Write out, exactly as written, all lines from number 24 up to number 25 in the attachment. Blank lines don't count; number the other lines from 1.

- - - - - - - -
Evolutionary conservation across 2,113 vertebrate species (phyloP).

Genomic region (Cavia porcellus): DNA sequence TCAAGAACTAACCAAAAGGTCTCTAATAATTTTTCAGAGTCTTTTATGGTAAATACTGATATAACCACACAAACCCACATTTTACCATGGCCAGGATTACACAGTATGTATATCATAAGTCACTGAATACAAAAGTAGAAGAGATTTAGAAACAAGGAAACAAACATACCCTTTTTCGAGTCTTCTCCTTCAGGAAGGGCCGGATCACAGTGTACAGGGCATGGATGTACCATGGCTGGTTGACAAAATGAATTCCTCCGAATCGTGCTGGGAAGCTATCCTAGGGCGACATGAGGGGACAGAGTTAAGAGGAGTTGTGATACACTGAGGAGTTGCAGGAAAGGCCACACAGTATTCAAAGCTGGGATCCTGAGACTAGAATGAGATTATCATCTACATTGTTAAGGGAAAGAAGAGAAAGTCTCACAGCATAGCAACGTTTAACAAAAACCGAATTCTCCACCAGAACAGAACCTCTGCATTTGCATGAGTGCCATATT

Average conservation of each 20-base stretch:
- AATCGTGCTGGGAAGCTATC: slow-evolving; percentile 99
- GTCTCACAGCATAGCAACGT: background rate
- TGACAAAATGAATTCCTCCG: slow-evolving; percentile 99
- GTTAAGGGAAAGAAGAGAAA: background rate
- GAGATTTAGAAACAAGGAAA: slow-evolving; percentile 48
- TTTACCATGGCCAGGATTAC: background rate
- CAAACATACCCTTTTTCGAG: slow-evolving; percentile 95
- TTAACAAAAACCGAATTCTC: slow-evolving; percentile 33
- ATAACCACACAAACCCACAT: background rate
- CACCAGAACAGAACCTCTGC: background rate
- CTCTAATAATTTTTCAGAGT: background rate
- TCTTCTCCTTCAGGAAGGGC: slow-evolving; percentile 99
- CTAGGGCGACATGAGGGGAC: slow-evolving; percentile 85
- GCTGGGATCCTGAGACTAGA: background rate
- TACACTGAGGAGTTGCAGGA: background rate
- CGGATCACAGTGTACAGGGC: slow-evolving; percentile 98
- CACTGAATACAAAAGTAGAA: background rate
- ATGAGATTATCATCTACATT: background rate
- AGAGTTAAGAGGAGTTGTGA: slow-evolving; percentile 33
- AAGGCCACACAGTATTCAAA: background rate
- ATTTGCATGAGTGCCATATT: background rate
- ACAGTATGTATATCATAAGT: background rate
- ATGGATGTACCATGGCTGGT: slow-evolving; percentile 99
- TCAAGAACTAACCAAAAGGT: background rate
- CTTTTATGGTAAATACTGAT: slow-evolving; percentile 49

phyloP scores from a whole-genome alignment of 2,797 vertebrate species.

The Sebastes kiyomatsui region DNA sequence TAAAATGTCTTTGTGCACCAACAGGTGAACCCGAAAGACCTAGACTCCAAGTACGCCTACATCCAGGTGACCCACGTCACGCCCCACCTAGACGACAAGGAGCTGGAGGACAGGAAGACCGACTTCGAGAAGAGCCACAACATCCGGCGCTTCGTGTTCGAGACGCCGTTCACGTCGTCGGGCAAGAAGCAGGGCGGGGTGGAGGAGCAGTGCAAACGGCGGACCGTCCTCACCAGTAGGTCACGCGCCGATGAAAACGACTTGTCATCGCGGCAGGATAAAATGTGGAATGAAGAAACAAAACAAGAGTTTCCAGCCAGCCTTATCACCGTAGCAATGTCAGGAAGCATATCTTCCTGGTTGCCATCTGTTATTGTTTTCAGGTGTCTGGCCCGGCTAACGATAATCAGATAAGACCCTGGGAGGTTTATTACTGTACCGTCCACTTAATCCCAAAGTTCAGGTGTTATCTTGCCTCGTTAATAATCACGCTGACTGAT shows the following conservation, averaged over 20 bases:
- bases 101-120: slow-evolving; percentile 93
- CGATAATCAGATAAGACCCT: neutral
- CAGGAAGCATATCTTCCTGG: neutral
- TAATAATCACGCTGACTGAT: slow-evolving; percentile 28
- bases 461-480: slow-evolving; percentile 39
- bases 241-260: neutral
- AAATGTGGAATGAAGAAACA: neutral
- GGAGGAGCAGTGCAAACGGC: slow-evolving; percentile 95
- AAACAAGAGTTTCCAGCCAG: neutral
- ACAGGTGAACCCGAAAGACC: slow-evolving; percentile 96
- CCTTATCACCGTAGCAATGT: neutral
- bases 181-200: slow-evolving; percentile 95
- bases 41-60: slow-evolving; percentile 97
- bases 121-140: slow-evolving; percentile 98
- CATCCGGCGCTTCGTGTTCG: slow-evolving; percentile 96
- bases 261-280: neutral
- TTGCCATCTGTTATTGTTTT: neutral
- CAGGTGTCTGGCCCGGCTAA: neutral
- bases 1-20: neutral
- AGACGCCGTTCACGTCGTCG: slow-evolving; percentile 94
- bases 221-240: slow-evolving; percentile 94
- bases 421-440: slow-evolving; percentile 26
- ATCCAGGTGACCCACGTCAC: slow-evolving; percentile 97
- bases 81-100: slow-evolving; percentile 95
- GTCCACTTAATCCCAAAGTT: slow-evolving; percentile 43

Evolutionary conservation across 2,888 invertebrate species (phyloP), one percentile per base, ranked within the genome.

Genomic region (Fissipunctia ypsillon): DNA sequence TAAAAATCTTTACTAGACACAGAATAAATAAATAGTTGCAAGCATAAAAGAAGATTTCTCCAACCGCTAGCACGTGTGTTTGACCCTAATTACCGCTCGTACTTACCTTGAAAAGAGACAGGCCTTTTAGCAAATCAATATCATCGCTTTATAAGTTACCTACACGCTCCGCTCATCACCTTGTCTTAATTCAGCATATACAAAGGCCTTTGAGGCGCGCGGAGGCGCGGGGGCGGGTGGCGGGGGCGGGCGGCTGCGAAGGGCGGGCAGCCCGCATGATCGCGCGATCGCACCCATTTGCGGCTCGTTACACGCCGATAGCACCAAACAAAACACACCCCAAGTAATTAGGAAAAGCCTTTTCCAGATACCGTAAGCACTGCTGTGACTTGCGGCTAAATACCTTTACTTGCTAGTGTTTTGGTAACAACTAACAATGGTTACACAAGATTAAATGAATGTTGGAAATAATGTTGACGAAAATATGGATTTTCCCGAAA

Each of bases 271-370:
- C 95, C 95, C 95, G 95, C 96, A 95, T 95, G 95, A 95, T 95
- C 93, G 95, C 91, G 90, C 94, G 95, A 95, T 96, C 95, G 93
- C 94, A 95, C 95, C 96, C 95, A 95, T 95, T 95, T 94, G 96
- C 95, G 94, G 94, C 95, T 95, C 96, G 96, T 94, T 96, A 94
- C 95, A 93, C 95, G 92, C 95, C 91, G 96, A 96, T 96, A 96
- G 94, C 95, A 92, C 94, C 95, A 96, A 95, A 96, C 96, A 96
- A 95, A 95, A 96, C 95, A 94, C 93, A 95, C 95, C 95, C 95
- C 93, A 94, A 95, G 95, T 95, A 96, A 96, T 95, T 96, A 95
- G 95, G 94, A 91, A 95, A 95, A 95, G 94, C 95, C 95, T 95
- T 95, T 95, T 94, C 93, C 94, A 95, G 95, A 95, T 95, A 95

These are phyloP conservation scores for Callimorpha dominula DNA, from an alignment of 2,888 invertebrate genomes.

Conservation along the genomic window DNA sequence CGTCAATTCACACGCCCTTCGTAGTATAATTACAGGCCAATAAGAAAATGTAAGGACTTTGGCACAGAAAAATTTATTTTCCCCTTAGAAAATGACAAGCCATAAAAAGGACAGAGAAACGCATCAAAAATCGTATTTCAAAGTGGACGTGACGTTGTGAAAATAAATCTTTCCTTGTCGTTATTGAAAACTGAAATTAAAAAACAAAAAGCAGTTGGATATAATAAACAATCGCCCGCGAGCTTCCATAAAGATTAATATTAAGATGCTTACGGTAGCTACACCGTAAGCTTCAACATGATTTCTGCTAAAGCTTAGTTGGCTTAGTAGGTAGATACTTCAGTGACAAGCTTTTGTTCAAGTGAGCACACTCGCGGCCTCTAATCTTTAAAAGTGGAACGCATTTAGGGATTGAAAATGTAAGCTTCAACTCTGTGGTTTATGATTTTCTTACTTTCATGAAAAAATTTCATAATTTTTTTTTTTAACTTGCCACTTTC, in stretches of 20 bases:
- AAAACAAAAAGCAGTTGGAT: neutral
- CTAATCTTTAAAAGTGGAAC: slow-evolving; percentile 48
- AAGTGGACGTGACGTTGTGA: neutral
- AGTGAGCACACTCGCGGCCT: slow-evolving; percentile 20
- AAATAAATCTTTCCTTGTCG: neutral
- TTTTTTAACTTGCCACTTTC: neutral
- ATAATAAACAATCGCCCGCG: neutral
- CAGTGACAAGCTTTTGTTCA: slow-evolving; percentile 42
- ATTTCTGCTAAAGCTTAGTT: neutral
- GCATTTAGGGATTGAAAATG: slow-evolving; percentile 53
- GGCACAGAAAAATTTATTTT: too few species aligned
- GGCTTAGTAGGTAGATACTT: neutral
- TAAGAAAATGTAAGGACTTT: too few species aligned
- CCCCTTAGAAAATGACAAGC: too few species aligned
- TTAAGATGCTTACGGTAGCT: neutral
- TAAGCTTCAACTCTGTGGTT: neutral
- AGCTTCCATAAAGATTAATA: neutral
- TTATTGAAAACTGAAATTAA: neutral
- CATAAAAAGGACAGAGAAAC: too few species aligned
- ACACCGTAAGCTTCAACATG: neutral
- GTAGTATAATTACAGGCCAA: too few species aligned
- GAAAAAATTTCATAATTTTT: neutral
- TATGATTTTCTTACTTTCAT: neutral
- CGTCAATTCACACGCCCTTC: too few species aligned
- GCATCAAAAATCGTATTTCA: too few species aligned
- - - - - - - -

- ATTTGCATGAGTGCCATATT: background rate
- ACAGTATGTATATCATAAGT: background rate